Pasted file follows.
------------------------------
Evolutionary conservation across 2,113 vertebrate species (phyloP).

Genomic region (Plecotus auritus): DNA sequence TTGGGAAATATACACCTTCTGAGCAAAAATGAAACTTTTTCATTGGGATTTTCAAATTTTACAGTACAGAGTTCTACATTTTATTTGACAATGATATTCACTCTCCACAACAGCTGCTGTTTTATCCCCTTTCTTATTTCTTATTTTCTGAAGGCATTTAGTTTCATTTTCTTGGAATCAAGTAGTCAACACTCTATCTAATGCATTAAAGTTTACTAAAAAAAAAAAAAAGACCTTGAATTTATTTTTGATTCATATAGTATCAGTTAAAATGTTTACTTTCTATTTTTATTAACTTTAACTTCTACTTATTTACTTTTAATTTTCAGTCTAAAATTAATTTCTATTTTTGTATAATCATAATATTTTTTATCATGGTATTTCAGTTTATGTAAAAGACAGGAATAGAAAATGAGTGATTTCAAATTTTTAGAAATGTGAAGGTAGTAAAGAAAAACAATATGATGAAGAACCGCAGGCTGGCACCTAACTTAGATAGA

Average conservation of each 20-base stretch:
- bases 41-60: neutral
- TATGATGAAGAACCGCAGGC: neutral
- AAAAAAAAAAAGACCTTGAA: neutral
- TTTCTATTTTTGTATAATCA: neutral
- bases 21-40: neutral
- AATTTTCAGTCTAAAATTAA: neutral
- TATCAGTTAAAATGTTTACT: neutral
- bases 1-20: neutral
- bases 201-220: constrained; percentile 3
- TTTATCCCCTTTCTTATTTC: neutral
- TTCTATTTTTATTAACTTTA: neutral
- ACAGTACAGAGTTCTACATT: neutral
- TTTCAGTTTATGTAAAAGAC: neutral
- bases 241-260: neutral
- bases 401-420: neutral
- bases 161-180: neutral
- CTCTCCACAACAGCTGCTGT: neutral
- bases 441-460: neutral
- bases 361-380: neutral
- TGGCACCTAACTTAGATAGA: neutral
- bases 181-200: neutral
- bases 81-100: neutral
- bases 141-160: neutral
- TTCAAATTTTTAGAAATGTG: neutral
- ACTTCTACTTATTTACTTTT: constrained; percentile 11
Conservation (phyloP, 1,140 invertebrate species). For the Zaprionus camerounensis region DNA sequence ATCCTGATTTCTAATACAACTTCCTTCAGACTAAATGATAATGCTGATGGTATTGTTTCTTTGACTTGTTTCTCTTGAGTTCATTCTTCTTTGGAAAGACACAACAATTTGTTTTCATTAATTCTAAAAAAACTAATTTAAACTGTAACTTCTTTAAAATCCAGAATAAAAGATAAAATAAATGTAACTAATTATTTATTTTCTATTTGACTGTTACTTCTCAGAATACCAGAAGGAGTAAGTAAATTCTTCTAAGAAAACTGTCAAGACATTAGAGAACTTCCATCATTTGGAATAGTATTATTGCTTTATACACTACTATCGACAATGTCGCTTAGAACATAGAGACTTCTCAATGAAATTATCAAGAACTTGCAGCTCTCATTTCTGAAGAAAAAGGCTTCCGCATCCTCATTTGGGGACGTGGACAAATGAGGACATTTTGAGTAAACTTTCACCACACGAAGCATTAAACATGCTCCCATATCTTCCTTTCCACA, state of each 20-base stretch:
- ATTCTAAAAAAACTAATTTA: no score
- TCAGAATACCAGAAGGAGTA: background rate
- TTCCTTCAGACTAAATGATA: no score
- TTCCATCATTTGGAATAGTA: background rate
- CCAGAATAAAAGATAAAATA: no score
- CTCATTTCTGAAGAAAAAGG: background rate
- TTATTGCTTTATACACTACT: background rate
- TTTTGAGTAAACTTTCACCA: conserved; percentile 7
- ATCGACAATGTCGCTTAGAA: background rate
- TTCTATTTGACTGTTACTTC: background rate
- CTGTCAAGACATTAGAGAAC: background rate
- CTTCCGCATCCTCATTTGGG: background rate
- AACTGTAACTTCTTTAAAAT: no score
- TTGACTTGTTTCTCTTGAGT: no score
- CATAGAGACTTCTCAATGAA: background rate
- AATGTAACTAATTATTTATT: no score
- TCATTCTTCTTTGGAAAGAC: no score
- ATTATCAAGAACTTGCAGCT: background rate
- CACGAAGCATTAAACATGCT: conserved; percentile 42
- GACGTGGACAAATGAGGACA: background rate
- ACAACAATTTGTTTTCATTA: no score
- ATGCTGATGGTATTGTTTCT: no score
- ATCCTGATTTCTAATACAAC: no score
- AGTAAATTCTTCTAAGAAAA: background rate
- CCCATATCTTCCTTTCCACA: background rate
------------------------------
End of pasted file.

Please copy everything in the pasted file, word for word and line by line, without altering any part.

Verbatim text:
Evolutionary conservation across 2,113 vertebrate species (phyloP).

Genomic region (Plecotus auritus): DNA sequence TTGGGAAATATACACCTTCTGAGCAAAAATGAAACTTTTTCATTGGGATTTTCAAATTTTACAGTACAGAGTTCTACATTTTATTTGACAATGATATTCACTCTCCACAACAGCTGCTGTTTTATCCCCTTTCTTATTTCTTATTTTCTGAAGGCATTTAGTTTCATTTTCTTGGAATCAAGTAGTCAACACTCTATCTAATGCATTAAAGTTTACTAAAAAAAAAAAAAAGACCTTGAATTTATTTTTGATTCATATAGTATCAGTTAAAATGTTTACTTTCTATTTTTATTAACTTTAACTTCTACTTATTTACTTTTAATTTTCAGTCTAAAATTAATTTCTATTTTTGTATAATCATAATATTTTTTATCATGGTATTTCAGTTTATGTAAAAGACAGGAATAGAAAATGAGTGATTTCAAATTTTTAGAAATGTGAAGGTAGTAAAGAAAAACAATATGATGAAGAACCGCAGGCTGGCACCTAACTTAGATAGA

Average conservation of each 20-base stretch:
- bases 41-60: neutral
- TATGATGAAGAACCGCAGGC: neutral
- AAAAAAAAAAAGACCTTGAA: neutral
- TTTCTATTTTTGTATAATCA: neutral
- bases 21-40: neutral
- AATTTTCAGTCTAAAATTAA: neutral
- TATCAGTTAAAATGTTTACT: neutral
- bases 1-20: neutral
- bases 201-220: constrained; percentile 3
- TTTATCCCCTTTCTTATTTC: neutral
- TTCTATTTTTATTAACTTTA: neutral
- ACAGTACAGAGTTCTACATT: neutral
- TTTCAGTTTATGTAAAAGAC: neutral
- bases 241-260: neutral
- bases 401-420: neutral
- bases 161-180: neutral
- CTCTCCACAACAGCTGCTGT: neutral
- bases 441-460: neutral
- bases 361-380: neutral
- TGGCACCTAACTTAGATAGA: neutral
- bases 181-200: neutral
- bases 81-100: neutral
- bases 141-160: neutral
- TTCAAATTTTTAGAAATGTG: neutral
- ACTTCTACTTATTTACTTTT: constrained; percentile 11
Conservation (phyloP, 1,140 invertebrate species). For the Zaprionus camerounensis region DNA sequence ATCCTGATTTCTAATACAACTTCCTTCAGACTAAATGATAATGCTGATGGTATTGTTTCTTTGACTTGTTTCTCTTGAGTTCATTCTTCTTTGGAAAGACACAACAATTTGTTTTCATTAATTCTAAAAAAACTAATTTAAACTGTAACTTCTTTAAAATCCAGAATAAAAGATAAAATAAATGTAACTAATTATTTATTTTCTATTTGACTGTTACTTCTCAGAATACCAGAAGGAGTAAGTAAATTCTTCTAAGAAAACTGTCAAGACATTAGAGAACTTCCATCATTTGGAATAGTATTATTGCTTTATACACTACTATCGACAATGTCGCTTAGAACATAGAGACTTCTCAATGAAATTATCAAGAACTTGCAGCTCTCATTTCTGAAGAAAAAGGCTTCCGCATCCTCATTTGGGGACGTGGACAAATGAGGACATTTTGAGTAAACTTTCACCACACGAAGCATTAAACATGCTCCCATATCTTCCTTTCCACA, state of each 20-base stretch:
- ATTCTAAAAAAACTAATTTA: no score
- TCAGAATACCAGAAGGAGTA: background rate
- TTCCTTCAGACTAAATGATA: no score
- TTCCATCATTTGGAATAGTA: background rate
- CCAGAATAAAAGATAAAATA: no score
- CTCATTTCTGAAGAAAAAGG: background rate
- TTATTGCTTTATACACTACT: background rate
- TTTTGAGTAAACTTTCACCA: conserved; percentile 7
- ATCGACAATGTCGCTTAGAA: background rate
- TTCTATTTGACTGTTACTTC: background rate
- CTGTCAAGACATTAGAGAAC: background rate
- CTTCCGCATCCTCATTTGGG: background rate
- AACTGTAACTTCTTTAAAAT: no score
- TTGACTTGTTTCTCTTGAGT: no score
- CATAGAGACTTCTCAATGAA: background rate
- AATGTAACTAATTATTTATT: no score
- TCATTCTTCTTTGGAAAGAC: no score
- ATTATCAAGAACTTGCAGCT: background rate
- CACGAAGCATTAAACATGCT: conserved; percentile 42
- GACGTGGACAAATGAGGACA: background rate
- ACAACAATTTGTTTTCATTA: no score
- ATGCTGATGGTATTGTTTCT: no score
- ATCCTGATTTCTAATACAAC: no score
- AGTAAATTCTTCTAAGAAAA: background rate
- CCCATATCTTCCTTTCCACA: background rate